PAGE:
The Daoist Body

The body is the pre-eminent space in which Daoist cultivation takes place, and Daoist cultivation aims to reshape the way in which energy flows within the body. The most popular type of Daoist energy practices is Qigong (Chi-kung) which became popularized in China in the 20th century. All Daoist energy practices, however, rely on an understanding of the body as a sacred space that is infinitely deep.

When watching the following four clips on the body, note down your answers to the following questions. Not every question will be applicable to each clip. Your answers to these questions will be used as the basis for discussion at the end of this section:

In the first clip, Solala Towler explains what he sees as the main difference between Daoism and other forms of cultivation.

Daoist Body-Space

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In this clip, Solala Towler makes a clear distinction between Daoist cultivation and many other "new-age" cultivation practices that might commonly fall under the category of "self-help" or pop psychology." Daoism's insistence on the body as the central field of spiritual experience radically challenges the modern Western emphasis on the mind, rational knowledge and information technology. Perhaps this is one reason for the increasing popularity of Qigong in the modern West.

In the next clip Roger Jahnke describes the physical sensations associated with Qigong.

The Physical Body and the Psychological Body

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Roger Jahnke explains the Daoist body on two levels: the physical and the psychological. Daoism treats both these aspects of the body holistically: the one cannot be separated from the other. Thus the phsyical cultivation practices that comprise a set of Qigong movements lead, over a period of time, to certain emotional and pschological experiences. The cultivation practices that were developed by Daoist monks in the 11th century and onwards place an equal emphasis on body and mind, referring to this as the dual cultivation of inner nature (heart-mind) and life (body). Thus the Daoist body should not be viewed as a purely physical or physiological entity, though it certainly has that aspect to it. The Daoist body simply refers to the totality of energy that constitutes a person, whether that energy takes what we could call a more physical form--breath and blood--or whether it takes a more ethereal form--feelings and spirit. Both are to be understood as aspects of the dynamic energy-system of the body.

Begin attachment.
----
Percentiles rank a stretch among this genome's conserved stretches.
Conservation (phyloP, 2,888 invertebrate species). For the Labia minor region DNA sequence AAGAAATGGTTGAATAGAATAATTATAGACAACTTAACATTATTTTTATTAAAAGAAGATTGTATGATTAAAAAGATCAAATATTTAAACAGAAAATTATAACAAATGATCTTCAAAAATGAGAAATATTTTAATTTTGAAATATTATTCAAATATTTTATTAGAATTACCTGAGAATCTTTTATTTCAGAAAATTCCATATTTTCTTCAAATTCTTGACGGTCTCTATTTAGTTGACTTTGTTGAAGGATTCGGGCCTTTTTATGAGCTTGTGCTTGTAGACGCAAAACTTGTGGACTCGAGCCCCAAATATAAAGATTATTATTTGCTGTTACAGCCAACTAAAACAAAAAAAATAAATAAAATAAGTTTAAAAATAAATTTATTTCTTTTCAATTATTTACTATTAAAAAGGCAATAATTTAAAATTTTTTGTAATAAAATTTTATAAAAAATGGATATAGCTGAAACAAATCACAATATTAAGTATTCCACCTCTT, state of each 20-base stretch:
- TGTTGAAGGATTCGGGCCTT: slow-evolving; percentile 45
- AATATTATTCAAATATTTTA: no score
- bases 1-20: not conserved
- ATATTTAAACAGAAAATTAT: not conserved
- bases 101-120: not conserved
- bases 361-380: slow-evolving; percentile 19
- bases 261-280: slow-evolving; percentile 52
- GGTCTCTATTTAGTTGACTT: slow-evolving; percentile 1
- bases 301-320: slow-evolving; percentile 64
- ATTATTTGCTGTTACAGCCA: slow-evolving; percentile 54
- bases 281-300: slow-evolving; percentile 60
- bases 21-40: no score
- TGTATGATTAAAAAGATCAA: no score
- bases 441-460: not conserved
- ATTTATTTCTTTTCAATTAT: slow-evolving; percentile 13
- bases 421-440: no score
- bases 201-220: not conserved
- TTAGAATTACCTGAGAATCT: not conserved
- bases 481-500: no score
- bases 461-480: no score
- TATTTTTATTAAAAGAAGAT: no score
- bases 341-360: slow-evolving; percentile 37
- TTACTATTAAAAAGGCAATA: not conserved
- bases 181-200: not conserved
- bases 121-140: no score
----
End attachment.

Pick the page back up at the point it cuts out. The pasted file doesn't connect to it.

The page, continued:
The Hidden Depths of the Daoist Body

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In this clip, Solala Towler explains his view of the body is a microcosm of the universe. The organs are understood as "heavenly orbs", i.e., planets and stars, or nodes in a vast cosmic network that is available to us through our own internal somatic experience. This view resonates with, and builds upon Roger Jahnke's discussion in the previous clip about the depth of physical and psychological experience available in the body "without traveling to the Himalayas." The views of the Daoist body as expressed by Roger and Solala clearly pose a challenge to conventional Western views that have exalted the mind and the spirit over the body seen chiefly as a vehicle or a container. But according to Roger and Solala, Daoists propose that the body is much more than a container for the soul, but rather the means by which Daoists can engage in spiritual cultivation.